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Is Bank of Zhengzhou Co., Ltd. (HKG:6196) a good dividend stock? How would you know? Dividend paying companies with growing earnings can be highly rewarding in the long term. If you are hoping to live on your dividends, it’s important to be more stringent with your investments than the average punter. Regular readers know we like to apply the same approach to each dividend stock, and we hope you’ll find our analysis useful.
Bank of Zhengzhou yields a solid 5.7%, although it has only been paying for three years. It’s certainly an attractive yield, but readers are likely curious about its staying power. Some simple analysis can reduce the risk of holding Bank of Zhengzhou for its dividend, and we’ll focus on the most important aspects below.
Dividends are usually paid out of company earnings. If a company is paying more than it earns, then the dividend might become unsustainable – hardly an ideal situation. So we need to form a view on if a company’s dividend is sustainable, relative to its net profit after tax. Bank of Zhengzhou paid out 34% of its profit as dividends, over the trailing twelve month period. This is a middling range that strikes a nice balance between paying dividends to shareholders, and retaining enough earnings to invest in future growth. Besides, if reinvestment opportunities dry up, the company has room to increase the dividend.
Remember, you can always get a snapshot of Bank of Zhengzhou’s latest financial position, by checking our visualisation of its financial health.
One of the major risks of relying on dividend income, is the potential for a company to struggle financially and cut its dividend. Not only is your income cut, but the value of your investment declines as well – nasty. It has only been paying dividends for a few short years, and the dividend has already been cut at least once. This is one income stream we’re not ready to live on. During the past three-year period, the first annual payment was CN¥0.20 in 2016, compared to CN¥0.15 last year. The dividend has shrunk at around 9.1% a year during that period. Bank of Zhengzhou’s dividend has been cut sharply at least once, so it hasn’t fallen by 9.1% every year, but this is a decent approximation of the long term change.
When a company’s per-share dividend falls we question if this reflects poorly on either the business or management. Either way, we find it hard to get excited about a company with a declining dividend.
Dividend Growth Potential
With a relatively unstable dividend, and a poor history of shrinking dividends, it’s even more important to see if EPS are growing. Bank of Zhengzhou’s earnings per share have been essentially flat over the past five years. Flat earnings per share are acceptable for a time, but over the long term, the purchasing power of the company’s dividends could be eroded by inflation.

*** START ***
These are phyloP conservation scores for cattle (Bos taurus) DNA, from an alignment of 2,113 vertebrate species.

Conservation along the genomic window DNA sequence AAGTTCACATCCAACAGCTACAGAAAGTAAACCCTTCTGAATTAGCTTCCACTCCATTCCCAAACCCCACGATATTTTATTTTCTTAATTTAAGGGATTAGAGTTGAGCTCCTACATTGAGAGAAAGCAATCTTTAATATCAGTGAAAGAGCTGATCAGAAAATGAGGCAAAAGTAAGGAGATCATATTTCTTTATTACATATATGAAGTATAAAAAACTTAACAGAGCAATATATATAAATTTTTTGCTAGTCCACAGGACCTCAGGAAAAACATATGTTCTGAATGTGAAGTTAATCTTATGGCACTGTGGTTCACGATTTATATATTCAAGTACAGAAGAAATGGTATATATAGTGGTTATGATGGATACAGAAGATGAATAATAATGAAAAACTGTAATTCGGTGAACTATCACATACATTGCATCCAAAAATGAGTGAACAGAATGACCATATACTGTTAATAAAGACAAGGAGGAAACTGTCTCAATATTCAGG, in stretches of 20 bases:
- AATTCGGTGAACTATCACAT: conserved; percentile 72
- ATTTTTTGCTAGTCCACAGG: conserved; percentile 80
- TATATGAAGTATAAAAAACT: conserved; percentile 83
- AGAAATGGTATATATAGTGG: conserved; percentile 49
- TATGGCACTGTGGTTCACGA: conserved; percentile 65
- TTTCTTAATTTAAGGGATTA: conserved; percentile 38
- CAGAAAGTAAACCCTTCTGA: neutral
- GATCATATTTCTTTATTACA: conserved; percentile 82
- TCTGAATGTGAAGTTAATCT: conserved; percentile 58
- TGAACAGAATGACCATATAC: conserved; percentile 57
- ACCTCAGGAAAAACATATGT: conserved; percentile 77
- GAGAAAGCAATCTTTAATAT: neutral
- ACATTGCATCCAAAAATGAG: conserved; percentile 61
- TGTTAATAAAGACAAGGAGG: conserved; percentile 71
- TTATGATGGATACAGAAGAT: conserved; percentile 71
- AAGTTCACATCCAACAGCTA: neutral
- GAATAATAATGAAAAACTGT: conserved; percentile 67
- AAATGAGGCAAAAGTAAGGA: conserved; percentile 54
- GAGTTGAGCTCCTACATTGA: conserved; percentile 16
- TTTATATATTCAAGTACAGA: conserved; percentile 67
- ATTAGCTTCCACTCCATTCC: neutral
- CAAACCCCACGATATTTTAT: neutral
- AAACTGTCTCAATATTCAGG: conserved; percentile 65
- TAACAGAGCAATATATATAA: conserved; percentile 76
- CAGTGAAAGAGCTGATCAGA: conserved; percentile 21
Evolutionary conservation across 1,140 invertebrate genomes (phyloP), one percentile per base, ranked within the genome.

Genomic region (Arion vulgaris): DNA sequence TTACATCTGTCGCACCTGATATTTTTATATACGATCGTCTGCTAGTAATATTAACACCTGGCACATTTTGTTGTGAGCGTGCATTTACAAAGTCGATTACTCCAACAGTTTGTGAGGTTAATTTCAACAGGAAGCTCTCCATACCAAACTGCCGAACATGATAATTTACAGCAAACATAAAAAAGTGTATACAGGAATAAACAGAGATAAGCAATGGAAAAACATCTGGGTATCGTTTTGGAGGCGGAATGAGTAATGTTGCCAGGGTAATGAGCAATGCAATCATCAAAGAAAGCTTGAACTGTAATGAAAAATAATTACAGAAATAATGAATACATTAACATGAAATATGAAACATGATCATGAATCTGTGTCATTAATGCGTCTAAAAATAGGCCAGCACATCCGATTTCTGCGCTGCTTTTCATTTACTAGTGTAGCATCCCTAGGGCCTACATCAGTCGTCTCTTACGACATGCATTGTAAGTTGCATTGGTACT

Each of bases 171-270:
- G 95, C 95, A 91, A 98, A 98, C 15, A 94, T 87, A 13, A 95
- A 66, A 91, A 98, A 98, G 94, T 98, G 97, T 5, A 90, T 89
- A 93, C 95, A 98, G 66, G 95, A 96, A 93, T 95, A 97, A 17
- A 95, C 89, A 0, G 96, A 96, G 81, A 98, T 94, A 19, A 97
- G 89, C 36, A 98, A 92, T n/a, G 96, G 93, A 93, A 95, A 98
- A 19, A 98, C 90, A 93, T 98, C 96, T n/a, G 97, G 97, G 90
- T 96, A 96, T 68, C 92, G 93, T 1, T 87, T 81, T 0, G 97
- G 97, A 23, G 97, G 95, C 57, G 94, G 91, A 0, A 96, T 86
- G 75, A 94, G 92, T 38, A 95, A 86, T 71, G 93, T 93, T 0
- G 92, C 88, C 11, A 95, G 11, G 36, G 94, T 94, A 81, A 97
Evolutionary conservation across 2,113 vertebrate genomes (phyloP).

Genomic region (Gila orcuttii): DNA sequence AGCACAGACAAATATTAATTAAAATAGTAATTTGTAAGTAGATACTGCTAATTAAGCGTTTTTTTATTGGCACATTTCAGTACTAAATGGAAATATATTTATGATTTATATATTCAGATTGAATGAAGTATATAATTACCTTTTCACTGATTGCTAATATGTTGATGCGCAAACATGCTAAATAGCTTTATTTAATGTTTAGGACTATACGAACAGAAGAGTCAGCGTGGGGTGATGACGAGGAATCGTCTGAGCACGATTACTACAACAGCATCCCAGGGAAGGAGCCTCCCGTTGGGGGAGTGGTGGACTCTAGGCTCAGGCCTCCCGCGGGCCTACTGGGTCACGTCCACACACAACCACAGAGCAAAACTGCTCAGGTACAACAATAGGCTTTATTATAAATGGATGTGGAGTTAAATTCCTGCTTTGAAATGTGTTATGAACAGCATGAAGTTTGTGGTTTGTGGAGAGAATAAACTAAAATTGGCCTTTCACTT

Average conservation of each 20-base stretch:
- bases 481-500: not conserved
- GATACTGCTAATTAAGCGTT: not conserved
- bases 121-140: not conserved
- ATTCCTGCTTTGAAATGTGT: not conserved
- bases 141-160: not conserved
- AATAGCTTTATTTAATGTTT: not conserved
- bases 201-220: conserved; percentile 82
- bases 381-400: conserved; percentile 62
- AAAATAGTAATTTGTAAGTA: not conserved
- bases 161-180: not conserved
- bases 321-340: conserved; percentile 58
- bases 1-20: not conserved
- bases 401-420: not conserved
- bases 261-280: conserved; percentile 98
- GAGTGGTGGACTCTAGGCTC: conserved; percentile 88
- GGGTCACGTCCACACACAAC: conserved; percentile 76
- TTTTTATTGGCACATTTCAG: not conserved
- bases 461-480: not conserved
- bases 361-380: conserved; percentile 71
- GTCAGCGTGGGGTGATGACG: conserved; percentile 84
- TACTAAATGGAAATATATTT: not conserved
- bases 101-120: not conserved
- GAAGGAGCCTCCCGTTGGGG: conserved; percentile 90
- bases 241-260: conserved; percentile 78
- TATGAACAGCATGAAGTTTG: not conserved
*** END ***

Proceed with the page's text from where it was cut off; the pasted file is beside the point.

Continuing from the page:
We’d also point out that Bank of Zhengzhou issued a meaningful number of new shares in the past year. Regularly issuing new shares can be detrimental – it’s hard to grow dividends per share when new shares are regularly being created.
To summarise, shareholders should always check that Bank of Zhengzhou’s dividends are affordable, that its dividend payments are relatively stable, and that it has decent prospects for growing its earnings and dividend. We’re glad to see Bank of Zhengzhou has a low payout ratio, as this suggests earnings are being reinvested in the business. Earnings per share have been falling, and the company has cut its dividend at least once in the past. From a dividend perspective, this is a cause for concern. In summary, we’re unenthused by Bank of Zhengzhou as a dividend stock. It’s not that we think it is a bad company; it simply falls short of our criteria in some key areas.
You can also discover whether shareholders are aligned with insider interests by checking our visualisation of insider shareholdings and trades in Bank of Zhengzhou stock.
We have also put together a list of global stocks with a market capitalisation above $1bn and yielding more 3%.
We aim to bring you long-term focused research analysis driven by fundamental data. Note that our analysis may not factor in the latest price-sensitive company announcements or qualitative material.
If you spot an error that warrants correction, please contact the editor at firstname.lastname@example.org. This article by Simply Wall St is general in nature. It does not constitute a recommendation to buy or sell any stock, and does not take account of your objectives, or your financial situation. Simply Wall St has no position in the stocks mentioned. Thank you for reading.